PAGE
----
Alongside the almost-certainly-definitive restoration of “Metropolis,” this year’s Berlin International Film Festival saw the premiere of “How Much Does Your Building Weigh, Mr. Foster?,” a doc celebrating British architect Norman Foster — who, coincidentally, is working on a development in Abu Dhabi “with driverless trains and elevated walkways.”
“Films like ‘Metropolis’ are an architectural experience,” Foster says. “They truly are both inspirational and prophetic.” True enough. Here’s seven more movies that have productively grappled with architecture, both real and imaginary:
“North by Northwest” (1959)
For most people, “North By Northwest” is instantly associated with Mt. Rushmore or crop-dusters — but the house of James Mason’s villainous Vandamm is probably next up there if you think about it. In keeping with the film’s tony settings (the Plaza Hotel, the United Nations Building), Hitchcock had his design team create a Frank Lloyd Wright-esque abode that would scream luxury on par with Cary Grant’s usual proclivities (Wright’s rates were too high to have him design something for real). Hitchcock may have inadvertently created a link in audience’s minds between modern architecture and villainy — regardless, the film came out a little more than three months’ after Wright’s death, an inadvertent tribute to his influence.
“Il Posto” (1961)
Ermanno Olmi’s first film to get major international attention, “Il Posto” presages Antonioni’s ’60s work and his general sense of youth in revolt through very simple means. Domenico (Sandro Panseri) commutes from the rural village of Meda to Milan to land a bureaucratic job everyone assures will have him living in stable, dependable, unexciting and modest comfort for the rest of his life. During the lunch break of his daylong interview, he and his instant crush Antonietta (Loredana Detto) wander around the city, with the glass-concrete-steel architecture already there, dominating the landscape materially and demonstrating to Domenico how close the world he knows is to irrevocable change and evaporation. Architecture as cultural change: this movie’s still ahead of everybody.
“Play Time” (1967)
“Play Time” is the infamous ultimate example of architectural extravagance onscreen, as Jacques Tati constructed his own “Tativille,” complete with a power plant — the cost of the whole enterprise kept him in debt for years. The architecture of Tati’s platonic modern city is both intimidatingly massive and strangely designed for, well, play; the “characters” (such as they are) respond accordingly, eventually exploring and having fun with the space. It’s the rare movie that responds to impersonal architecture with delight and curiosity rather than automatic suspicion.
“The Passenger” (1975)
Antonioni always paid a lot of attention to space — it could be more important than the people — but he introduced many to Antonio Gaudi with “The Passenger,” in which Jack Nicholson and Maria Schneider have a memorable conversation on the roof of La Pedrera. Gaudi’s work has since come to be a lazy if always-delightful shorthand for Barcelona on-screen, in everything from “Vicky Cristina Barcelona” to Hiroshi Teshigahara’s wordless, unblinking 1984 documentary simply named “Antonio Gaudi,” one of the few films devoted to simply examining the insides and outsides of one man’s work.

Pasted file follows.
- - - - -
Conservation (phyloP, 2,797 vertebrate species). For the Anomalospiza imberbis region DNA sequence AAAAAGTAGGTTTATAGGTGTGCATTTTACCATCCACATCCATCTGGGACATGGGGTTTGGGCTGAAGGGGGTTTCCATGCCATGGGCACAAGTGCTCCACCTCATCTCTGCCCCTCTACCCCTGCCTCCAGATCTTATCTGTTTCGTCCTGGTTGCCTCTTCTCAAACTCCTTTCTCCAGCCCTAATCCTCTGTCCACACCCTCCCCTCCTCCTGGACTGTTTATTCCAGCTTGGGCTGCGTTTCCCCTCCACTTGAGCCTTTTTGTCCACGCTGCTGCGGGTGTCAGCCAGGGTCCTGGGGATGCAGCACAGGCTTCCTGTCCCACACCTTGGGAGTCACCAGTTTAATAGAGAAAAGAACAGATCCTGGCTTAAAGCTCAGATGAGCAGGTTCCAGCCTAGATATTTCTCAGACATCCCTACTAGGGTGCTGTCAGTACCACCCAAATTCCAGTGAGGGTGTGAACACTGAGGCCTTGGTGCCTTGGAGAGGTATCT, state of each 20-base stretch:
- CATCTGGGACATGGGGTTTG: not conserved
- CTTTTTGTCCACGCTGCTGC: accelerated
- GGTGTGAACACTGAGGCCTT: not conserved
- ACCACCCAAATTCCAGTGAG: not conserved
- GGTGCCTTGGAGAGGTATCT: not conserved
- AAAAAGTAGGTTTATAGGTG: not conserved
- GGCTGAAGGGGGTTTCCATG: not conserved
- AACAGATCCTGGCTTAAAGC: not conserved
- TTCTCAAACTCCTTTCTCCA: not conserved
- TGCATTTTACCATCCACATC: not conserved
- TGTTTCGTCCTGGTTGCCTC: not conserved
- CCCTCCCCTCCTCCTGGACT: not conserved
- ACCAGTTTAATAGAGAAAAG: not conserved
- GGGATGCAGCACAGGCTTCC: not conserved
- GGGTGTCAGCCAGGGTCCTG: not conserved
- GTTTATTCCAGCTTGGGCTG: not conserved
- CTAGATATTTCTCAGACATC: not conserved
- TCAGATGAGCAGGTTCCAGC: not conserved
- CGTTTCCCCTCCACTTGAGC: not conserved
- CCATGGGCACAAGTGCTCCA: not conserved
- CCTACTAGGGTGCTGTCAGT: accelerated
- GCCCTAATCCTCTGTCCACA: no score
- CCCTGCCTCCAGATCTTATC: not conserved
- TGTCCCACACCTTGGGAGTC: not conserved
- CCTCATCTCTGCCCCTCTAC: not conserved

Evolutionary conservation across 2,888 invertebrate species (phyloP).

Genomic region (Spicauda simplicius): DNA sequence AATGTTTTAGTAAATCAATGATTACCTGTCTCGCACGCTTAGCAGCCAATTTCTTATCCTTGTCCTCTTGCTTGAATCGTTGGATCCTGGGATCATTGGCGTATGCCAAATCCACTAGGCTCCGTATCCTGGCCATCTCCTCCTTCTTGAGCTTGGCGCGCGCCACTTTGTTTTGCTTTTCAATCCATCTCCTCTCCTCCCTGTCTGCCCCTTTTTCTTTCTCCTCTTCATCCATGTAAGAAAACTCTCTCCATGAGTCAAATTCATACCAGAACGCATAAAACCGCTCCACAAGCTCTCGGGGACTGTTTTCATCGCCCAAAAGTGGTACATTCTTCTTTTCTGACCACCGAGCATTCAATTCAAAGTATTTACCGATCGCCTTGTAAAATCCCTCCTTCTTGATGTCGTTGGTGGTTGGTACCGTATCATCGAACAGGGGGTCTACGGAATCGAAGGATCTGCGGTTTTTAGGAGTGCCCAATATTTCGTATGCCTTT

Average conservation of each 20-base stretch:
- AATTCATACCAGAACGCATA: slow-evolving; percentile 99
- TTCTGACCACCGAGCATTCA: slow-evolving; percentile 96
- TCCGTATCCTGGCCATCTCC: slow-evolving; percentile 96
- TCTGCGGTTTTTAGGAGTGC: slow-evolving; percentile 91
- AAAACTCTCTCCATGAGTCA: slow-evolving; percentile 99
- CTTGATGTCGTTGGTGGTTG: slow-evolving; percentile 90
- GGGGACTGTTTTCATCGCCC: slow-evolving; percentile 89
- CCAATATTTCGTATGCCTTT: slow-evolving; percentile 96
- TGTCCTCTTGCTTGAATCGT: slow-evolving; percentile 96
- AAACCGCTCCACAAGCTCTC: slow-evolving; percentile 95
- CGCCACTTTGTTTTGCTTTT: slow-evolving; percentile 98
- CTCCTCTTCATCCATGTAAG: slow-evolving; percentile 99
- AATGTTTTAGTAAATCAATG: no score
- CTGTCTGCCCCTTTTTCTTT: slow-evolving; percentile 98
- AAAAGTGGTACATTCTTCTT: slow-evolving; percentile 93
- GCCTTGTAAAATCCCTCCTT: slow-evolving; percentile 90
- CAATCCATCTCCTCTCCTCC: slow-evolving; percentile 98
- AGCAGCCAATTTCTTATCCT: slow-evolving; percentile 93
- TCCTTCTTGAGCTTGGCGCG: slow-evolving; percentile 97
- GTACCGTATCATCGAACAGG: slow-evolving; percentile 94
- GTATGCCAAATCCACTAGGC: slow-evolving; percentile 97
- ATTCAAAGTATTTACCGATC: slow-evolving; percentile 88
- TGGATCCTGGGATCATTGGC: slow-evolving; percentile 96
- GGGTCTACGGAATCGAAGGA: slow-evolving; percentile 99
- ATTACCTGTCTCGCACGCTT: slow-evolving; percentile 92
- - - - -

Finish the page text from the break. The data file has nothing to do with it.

“My Architect” (2003)
Nathaniel Kahn’s quest to discover his oft-absent architect father Louis Kahn can be initially narcissistic and off-putting — he insists on his unique pain as the son of a neglectful dad, which isn’t actually all that unique — but it’s a surprisingly immersive, patient introduction to Kahn’s work, taking time to capture Kahn’s buildings in lovely, space-preserving shots. And he’s more than open to stopping the movie to let someone else talk uninterrupted — as below, say, when a man tearfully rhapsodizes over what Bangladesh’s finally-completed Parliamentary Building meant. He’s equally open to letting people insult the work on-camera, which is refreshing.
“24 City” (2008)
The vast, brutal and impersonal architecture of Communism has been handily documented — I remember in particular the bizarre Soviet musical “Cheryomushki,” where people dance on planks held up by construction cranes and lyrics include “Where is the housing superintendent?” — but in “24 City,” Jia Zhangke captures the end of all that, following the destruction of a whole group of no-longer-needed industrial factories being knocked down to make way for condos. As in Jia’s”Still Life” (where the real destruction of buildings and walls is worked into the movie), seemingly impersonal structures take on the symbolic weight of the passing of an entire social experiment.
“The International” (2009)
In this moronic but eminently watchable flashback to ’70s paranoia, director Tom Tykwer nearly overcomes a ridiculous script by just focusing on the buildings — German parking lots and train stations, gleaming steel-and-metal constructions whose looming qualities make you distrust the (literal and figurative) transparency of the corporations inside. And of course there’s the much-beloved Guggenheim gunfight (whose spiral staircase was also used as an effective leaping point for Ophelia’s suicide in 2000’s updated “Hamlet”).
[Photos: “Metropolis,” Kino, 1927; “North by Northwest,” MGM, 1959; “Il Posto,” Janus Films, 1963; “Play Time,” Continental Distributing, 1973; “The Passenger,” MGM, 1975; “My Architect,” New Yorker Films, 2003; “24 City,” Cinema Guild, 2008; “The International,” Columbia Pictures, 2009]